In other words, the price of brick and mortar would be higher in 2015 than in 2008, and the plan would not have calculated that factor based on five years of construction. When the final tabulations were done, both the district and the city projected the plan would fall between $40 million and $42 million short.

"I kept looking at it," Springer said. "I couldn't believe there was that big of a shortfall."

The immediate question became how to fix the problem. Springer and Humphreys presented their solution at the Feb. 2 school board meeting.

RECONCILING
But what caused the problem? And how could a district not reconcile how much money it was going to spend with how much money was coming in? Springer said no individual was responsible for the problem.

"As I looked into this, every organization, every department, every entity that was involved in the planning of this had done their work and done it correctly," Springer said. "The finance part of it was perfect. They had done a great job. The work our folks had done for the planning of the facilities was perfect. The plan for the sale of the bonds was great.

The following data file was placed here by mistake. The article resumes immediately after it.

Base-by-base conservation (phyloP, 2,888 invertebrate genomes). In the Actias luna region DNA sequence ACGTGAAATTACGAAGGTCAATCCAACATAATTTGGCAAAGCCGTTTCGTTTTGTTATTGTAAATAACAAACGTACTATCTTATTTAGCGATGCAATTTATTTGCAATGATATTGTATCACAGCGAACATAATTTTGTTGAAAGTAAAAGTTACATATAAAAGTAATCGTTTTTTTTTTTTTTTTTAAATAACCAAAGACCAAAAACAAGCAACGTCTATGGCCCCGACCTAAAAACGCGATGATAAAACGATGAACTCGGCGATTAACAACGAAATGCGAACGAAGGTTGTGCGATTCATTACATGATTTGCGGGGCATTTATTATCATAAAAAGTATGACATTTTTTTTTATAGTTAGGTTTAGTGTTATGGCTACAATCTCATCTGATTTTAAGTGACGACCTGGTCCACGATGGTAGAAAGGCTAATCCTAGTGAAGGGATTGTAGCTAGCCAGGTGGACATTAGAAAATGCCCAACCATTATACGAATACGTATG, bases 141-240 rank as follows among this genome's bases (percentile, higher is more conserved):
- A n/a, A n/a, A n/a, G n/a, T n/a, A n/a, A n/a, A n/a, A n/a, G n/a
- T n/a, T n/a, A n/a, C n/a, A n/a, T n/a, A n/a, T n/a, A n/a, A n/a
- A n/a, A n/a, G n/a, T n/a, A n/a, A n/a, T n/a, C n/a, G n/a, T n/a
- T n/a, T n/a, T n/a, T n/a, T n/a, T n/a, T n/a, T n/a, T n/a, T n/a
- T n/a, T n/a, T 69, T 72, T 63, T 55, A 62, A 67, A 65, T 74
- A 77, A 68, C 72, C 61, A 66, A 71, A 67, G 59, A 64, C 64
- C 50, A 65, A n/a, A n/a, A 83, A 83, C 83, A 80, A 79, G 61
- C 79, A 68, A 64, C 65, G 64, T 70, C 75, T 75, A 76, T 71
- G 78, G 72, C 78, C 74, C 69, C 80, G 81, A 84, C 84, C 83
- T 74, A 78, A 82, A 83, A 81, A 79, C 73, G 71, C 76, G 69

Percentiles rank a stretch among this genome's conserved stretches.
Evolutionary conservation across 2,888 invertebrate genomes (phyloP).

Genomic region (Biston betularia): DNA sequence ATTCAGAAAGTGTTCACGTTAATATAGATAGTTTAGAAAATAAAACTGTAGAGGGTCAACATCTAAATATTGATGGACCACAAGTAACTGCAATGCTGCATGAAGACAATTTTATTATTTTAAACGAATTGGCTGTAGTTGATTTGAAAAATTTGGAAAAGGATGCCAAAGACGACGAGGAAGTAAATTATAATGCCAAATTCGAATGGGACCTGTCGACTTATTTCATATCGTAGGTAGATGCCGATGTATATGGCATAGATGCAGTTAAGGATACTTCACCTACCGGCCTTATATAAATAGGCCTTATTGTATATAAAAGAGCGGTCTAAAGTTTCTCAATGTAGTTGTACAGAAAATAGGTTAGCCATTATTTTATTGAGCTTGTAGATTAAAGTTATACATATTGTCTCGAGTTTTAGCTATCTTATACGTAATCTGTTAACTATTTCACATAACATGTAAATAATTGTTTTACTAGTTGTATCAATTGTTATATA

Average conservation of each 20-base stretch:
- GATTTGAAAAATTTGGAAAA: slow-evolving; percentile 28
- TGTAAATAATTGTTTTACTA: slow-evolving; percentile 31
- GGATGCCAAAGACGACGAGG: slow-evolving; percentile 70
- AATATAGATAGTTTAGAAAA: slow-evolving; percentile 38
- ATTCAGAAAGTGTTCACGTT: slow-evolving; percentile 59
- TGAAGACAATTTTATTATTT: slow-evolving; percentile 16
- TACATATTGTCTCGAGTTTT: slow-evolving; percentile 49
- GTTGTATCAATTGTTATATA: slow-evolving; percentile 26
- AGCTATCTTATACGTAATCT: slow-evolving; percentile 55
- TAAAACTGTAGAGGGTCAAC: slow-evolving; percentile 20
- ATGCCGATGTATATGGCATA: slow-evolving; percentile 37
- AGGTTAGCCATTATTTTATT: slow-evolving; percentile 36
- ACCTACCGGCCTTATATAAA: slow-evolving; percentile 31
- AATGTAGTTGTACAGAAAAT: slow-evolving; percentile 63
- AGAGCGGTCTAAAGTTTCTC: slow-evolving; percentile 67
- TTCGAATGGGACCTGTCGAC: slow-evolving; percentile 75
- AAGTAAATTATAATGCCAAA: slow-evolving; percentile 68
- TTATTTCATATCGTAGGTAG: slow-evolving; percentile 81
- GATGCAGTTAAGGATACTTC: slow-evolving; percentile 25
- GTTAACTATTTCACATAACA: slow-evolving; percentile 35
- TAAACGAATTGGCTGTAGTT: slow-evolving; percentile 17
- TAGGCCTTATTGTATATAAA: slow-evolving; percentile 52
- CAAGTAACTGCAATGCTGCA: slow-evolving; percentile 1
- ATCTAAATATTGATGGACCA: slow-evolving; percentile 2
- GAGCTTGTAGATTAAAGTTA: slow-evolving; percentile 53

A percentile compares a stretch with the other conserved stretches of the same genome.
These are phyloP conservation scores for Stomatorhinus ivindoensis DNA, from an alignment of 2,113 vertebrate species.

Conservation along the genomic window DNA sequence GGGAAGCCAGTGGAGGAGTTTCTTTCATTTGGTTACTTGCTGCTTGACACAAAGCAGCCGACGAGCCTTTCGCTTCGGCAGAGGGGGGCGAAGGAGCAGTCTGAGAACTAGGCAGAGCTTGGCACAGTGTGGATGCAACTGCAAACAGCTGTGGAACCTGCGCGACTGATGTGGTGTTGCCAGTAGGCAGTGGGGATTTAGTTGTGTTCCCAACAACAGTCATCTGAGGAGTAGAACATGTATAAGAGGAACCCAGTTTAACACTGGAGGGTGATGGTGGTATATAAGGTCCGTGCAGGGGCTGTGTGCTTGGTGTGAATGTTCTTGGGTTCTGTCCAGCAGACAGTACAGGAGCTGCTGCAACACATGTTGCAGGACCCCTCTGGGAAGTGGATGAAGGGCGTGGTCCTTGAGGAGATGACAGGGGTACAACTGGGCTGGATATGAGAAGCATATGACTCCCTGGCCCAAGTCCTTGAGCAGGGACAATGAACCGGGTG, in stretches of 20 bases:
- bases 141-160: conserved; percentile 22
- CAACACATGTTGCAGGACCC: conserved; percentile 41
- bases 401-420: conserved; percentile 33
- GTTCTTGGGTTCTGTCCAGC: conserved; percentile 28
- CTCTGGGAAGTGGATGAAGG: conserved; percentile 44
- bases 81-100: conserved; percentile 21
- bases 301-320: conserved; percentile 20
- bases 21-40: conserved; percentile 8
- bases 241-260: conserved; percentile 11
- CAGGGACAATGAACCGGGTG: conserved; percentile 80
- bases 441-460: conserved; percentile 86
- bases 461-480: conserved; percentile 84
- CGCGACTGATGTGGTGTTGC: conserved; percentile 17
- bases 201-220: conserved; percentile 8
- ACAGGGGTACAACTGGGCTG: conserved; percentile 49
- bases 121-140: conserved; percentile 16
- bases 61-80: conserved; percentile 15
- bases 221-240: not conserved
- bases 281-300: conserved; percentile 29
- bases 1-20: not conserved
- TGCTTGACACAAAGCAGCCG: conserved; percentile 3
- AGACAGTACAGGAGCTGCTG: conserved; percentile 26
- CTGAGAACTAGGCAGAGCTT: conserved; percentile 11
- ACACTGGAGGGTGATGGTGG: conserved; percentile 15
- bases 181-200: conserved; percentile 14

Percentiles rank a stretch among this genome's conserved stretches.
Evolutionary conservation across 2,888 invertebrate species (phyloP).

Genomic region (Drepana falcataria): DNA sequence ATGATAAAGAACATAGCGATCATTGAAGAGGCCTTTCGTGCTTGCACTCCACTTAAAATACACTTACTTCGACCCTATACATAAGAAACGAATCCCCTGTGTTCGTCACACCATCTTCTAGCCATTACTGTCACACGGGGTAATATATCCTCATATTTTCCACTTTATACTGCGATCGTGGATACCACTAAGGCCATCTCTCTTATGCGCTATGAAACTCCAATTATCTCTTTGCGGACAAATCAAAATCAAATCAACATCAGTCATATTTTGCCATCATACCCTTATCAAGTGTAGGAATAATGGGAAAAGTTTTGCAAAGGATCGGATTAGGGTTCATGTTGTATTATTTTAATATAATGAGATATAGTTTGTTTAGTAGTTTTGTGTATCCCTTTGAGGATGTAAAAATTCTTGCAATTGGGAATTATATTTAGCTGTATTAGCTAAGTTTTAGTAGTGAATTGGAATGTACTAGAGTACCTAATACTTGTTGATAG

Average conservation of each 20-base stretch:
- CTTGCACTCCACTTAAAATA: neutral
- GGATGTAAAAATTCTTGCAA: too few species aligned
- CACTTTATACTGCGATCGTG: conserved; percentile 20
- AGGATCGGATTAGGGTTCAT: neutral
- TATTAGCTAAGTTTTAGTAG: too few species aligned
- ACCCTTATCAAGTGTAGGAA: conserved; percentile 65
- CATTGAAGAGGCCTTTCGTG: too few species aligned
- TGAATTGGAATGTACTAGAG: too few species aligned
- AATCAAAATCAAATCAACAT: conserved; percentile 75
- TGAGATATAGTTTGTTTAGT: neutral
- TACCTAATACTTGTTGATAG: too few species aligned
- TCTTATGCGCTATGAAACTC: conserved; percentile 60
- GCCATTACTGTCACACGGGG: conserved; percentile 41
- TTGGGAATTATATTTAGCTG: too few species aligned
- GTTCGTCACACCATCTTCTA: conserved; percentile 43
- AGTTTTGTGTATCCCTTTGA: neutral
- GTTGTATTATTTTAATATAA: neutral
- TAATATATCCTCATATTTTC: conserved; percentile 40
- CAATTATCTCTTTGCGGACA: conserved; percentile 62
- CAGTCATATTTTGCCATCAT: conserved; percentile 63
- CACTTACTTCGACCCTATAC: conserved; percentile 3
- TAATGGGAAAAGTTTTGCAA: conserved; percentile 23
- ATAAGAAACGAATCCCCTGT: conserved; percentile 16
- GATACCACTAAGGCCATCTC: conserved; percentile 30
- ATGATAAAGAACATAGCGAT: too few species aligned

"The part that was difficult was it appeared to me there was never a point everyone came in and got around the table and had somebody ask the question I always like to ask: 'Tell me how this is going to work.'"

Springer said at no time did the construction planner and the financier get together and coordinate their numbers. Humphreys described the situation as silos.

"It's as if our construction guys and our finance guys and the bond advisers and the school board all were in silos," Humphreys said. "They were all doing their work. All their scenarios made sense as long as they stayed in their silos. But the silos didn't agree.